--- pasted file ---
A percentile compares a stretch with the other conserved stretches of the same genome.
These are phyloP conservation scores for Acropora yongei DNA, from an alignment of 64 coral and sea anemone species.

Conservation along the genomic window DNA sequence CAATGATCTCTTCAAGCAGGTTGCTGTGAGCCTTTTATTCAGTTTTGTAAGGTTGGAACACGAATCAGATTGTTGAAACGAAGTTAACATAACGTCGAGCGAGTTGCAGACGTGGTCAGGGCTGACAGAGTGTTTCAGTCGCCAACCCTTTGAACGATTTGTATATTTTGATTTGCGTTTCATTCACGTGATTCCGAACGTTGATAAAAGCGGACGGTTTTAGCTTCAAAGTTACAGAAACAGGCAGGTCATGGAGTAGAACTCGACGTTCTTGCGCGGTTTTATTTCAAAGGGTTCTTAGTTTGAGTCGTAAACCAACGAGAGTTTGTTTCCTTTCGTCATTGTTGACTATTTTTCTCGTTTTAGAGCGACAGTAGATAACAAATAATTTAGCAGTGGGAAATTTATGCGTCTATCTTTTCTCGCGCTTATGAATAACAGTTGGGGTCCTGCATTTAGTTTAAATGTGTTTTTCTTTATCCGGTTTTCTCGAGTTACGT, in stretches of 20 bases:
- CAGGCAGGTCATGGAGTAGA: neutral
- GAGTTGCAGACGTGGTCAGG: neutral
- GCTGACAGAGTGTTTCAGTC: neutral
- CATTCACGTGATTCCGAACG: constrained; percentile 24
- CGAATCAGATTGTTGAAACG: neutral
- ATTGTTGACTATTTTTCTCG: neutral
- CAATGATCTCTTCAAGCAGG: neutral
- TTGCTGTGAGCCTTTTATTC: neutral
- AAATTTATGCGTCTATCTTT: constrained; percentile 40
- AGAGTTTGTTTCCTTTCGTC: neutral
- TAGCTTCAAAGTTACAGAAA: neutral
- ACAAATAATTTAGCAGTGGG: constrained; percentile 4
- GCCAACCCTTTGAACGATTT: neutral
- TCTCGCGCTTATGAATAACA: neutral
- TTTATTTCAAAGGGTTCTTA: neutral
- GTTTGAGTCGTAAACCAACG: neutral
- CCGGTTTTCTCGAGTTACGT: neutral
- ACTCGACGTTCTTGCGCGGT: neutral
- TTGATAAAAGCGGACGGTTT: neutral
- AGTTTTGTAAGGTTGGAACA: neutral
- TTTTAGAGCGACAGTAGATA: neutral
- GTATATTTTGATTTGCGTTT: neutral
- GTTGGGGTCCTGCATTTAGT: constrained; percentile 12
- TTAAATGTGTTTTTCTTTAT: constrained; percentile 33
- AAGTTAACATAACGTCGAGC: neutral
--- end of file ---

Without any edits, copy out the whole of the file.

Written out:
A percentile compares a stretch with the other conserved stretches of the same genome.
These are phyloP conservation scores for Acropora yongei DNA, from an alignment of 64 coral and sea anemone species.

Conservation along the genomic window DNA sequence CAATGATCTCTTCAAGCAGGTTGCTGTGAGCCTTTTATTCAGTTTTGTAAGGTTGGAACACGAATCAGATTGTTGAAACGAAGTTAACATAACGTCGAGCGAGTTGCAGACGTGGTCAGGGCTGACAGAGTGTTTCAGTCGCCAACCCTTTGAACGATTTGTATATTTTGATTTGCGTTTCATTCACGTGATTCCGAACGTTGATAAAAGCGGACGGTTTTAGCTTCAAAGTTACAGAAACAGGCAGGTCATGGAGTAGAACTCGACGTTCTTGCGCGGTTTTATTTCAAAGGGTTCTTAGTTTGAGTCGTAAACCAACGAGAGTTTGTTTCCTTTCGTCATTGTTGACTATTTTTCTCGTTTTAGAGCGACAGTAGATAACAAATAATTTAGCAGTGGGAAATTTATGCGTCTATCTTTTCTCGCGCTTATGAATAACAGTTGGGGTCCTGCATTTAGTTTAAATGTGTTTTTCTTTATCCGGTTTTCTCGAGTTACGT, in stretches of 20 bases:
- CAGGCAGGTCATGGAGTAGA: neutral
- GAGTTGCAGACGTGGTCAGG: neutral
- GCTGACAGAGTGTTTCAGTC: neutral
- CATTCACGTGATTCCGAACG: constrained; percentile 24
- CGAATCAGATTGTTGAAACG: neutral
- ATTGTTGACTATTTTTCTCG: neutral
- CAATGATCTCTTCAAGCAGG: neutral
- TTGCTGTGAGCCTTTTATTC: neutral
- AAATTTATGCGTCTATCTTT: constrained; percentile 40
- AGAGTTTGTTTCCTTTCGTC: neutral
- TAGCTTCAAAGTTACAGAAA: neutral
- ACAAATAATTTAGCAGTGGG: constrained; percentile 4
- GCCAACCCTTTGAACGATTT: neutral
- TCTCGCGCTTATGAATAACA: neutral
- TTTATTTCAAAGGGTTCTTA: neutral
- GTTTGAGTCGTAAACCAACG: neutral
- CCGGTTTTCTCGAGTTACGT: neutral
- ACTCGACGTTCTTGCGCGGT: neutral
- TTGATAAAAGCGGACGGTTT: neutral
- AGTTTTGTAAGGTTGGAACA: neutral
- TTTTAGAGCGACAGTAGATA: neutral
- GTATATTTTGATTTGCGTTT: neutral
- GTTGGGGTCCTGCATTTAGT: constrained; percentile 12
- TTAAATGTGTTTTTCTTTAT: constrained; percentile 33
- AAGTTAACATAACGTCGAGC: neutral